Johnson Creek. Insane place to fish. But it’s me, not Gus, who’s looking at its promising greenness. It’s me, not Gus, who’s heard a few sea-run cutts come up this sad creek in early spring. It’s me, not Gus, who tosses the Dave’s Diseased Dog n’ Crawler Special into the diseased but green waters. And it’s me not Gus, who feels a sudden rush of good old-fashioned fishermanly HOPE.
And by God, first cast, something takes the Dog & Crawler. I strike. What then leaps out of the green, cartwheeling, three feet in the air, is as impossible as any sight I’ve ever seen: a mint-bright female steelhead. But I know it and all of you know it: water is a miracle. Its capacity to heal and to forgive and to create new life is pure miracle. As Elizabeth Woody’s Uncle Louis says: “Water is transitory. It is pervasive. It is our sacrament.”
My caffeine overdose, in the face of miracle and sacrament, nearly kills me on the spot. I clutch my racing heart briefly, but 27 proves a bit too young to die. The steelhead’s cartwheel turns out to have been reconnaissance: she likes the look of my tough Portland ‘hood and me so little she decides to move back to Astoria. She takes off downcreek, shooting under an overhanging tunnel of Himalyan briars, swimming faster than I can run, my dorked Mitchell screaming, ancient 6 lb. somehow holding. I’m in street clothes. Leather shoes. A little writer’s vest made in Nepal, out of wool, with brass buttons. But I’m a lifelong Willamette Valley creek fisherman: I’ve hooked many humongous carp who made this very move. So I do what I’ve always done: leap into the very center of Johnson Creek, land in waistdeep water, keep my feet somehow, duck in under the overhanging briar tunnel, and take off sprint-wading after my fish.
The steelhead is heroic. Aren’t they all? She doesn’t end her reverse migration till she’s run all the way down past the Southeast 55th Street Bridge.
Then comes the Twilight Zone moment: as I’m beaching my beauty on a garbage-strewn gravel bar, an enormous GMC vehicle pulls into a driveway right across the creek from me-with three giant Eagle Claw steelheading rods and Ambassador reels on the roof rack, and three steelhead fisherman faces jammed against the steamy glass, gawking as some longhaired guy in leather shoes and soaked writer clothes slides an absurdly big bright steelhead onto the banks of the sewer that runs through their sideyard.
“We’re just back from three days on the Coquille,” one of them calls out when the windows come down.
“Where we got skunked,” another adds.
“What’d it hit?” asks the third.
“Greenbutt Skunk,” I answer, leaving out the nail clippers and Diseased Dog ‘n’ Crawler. (By the way, Buzz Ramsey: I’ve got a copyright on that lure.)
By the time I wade the half mile back to my house and pull out the binoculars, the three Coquille steelheaders are shoulder to shoulder on the 55th Street bridge with their big Eagle Claws, strafing the ten-inch-deep riffle beneath with plugs.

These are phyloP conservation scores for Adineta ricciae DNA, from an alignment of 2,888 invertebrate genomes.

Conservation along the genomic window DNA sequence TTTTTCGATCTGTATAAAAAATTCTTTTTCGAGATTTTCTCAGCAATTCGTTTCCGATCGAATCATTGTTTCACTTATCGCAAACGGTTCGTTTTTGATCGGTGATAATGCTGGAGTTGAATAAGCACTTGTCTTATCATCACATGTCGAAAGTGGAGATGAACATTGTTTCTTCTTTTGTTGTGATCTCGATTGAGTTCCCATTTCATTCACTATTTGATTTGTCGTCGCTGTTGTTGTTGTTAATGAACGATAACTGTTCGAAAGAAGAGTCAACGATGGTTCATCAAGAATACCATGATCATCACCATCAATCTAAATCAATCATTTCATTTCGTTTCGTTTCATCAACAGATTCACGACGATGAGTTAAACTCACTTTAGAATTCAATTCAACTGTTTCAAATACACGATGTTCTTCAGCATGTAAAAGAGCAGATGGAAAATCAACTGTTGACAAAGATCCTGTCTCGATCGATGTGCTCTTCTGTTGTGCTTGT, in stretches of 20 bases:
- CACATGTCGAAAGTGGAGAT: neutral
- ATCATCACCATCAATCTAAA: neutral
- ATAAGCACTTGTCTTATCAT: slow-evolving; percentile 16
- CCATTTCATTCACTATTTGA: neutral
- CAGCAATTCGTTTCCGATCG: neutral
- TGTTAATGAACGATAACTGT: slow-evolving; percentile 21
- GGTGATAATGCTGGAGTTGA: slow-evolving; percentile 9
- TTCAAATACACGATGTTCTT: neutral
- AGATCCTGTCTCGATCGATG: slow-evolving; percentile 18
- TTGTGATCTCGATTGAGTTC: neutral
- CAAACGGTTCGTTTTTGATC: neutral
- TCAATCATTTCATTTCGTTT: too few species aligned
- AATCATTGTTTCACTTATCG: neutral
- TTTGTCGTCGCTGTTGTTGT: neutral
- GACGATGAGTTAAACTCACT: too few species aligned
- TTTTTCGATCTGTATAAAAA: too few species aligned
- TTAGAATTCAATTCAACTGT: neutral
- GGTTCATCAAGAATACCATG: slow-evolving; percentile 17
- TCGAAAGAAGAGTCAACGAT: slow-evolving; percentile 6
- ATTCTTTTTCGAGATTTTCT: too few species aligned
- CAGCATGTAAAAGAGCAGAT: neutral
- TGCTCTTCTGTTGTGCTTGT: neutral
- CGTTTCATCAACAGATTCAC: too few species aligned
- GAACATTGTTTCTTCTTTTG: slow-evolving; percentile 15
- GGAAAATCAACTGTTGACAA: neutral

Green water and big fish proved magic that day in more ways than one. After I’d showered and bent back to my writing, the prose started to sing-I suppose because my heart had done the same. Though it was early March on Johnson Creek and late October on the Tamanawis, I spent the evening in harmony with Gus for a change, writing two of the best scenes in the book.
The rest, whether or not it’s literary history, is my history. A couple years, thirty or so rejection letters, one more busted lawnmower, and several thousand lawns later, I titled and published The River Why, moved out of Portland to the rivers I’ve lived on ever since, and began a new life that began as a dream on paper.
The last thing I ever thought this new life would include was poor Johnson Creek. But for better or worse, my first novel grew famous during the same years that salmon enhancement efforts and stream restoration groups were rising up all over America-and I sometimes felt as if a phone book shared by all of these groups contained no name or phone number under the heading “Fundraising Speakers” but mine. I have now given something like 300 talks to such groups, two of them to the heroes who’ve helped resurrect Johnson Creek. I’ve waded scores of grievously wounded Oregon and Washington creeks. And I’m here to tell you, it’s been a healing experience. Water is indeed transitory-but so are its wounds. Water heals-fast! Life returns. Amazing things have been done for salmon and their lost and defiled rivers in the last decade. Communities of previously estranged people, fired by love for restored waters and salmon, forget their differences; neighbors grow neighborly; restoration become a lifestyle and a religion and a party and a habit and a joy. Last fall I wrote an essay on Washington State salmon rehab projects, which essay Congress is going to read-if Congress still reads. To research this essay I visited a bunch of streams in Oregon and Washington whose salmon have truly risen from the dead.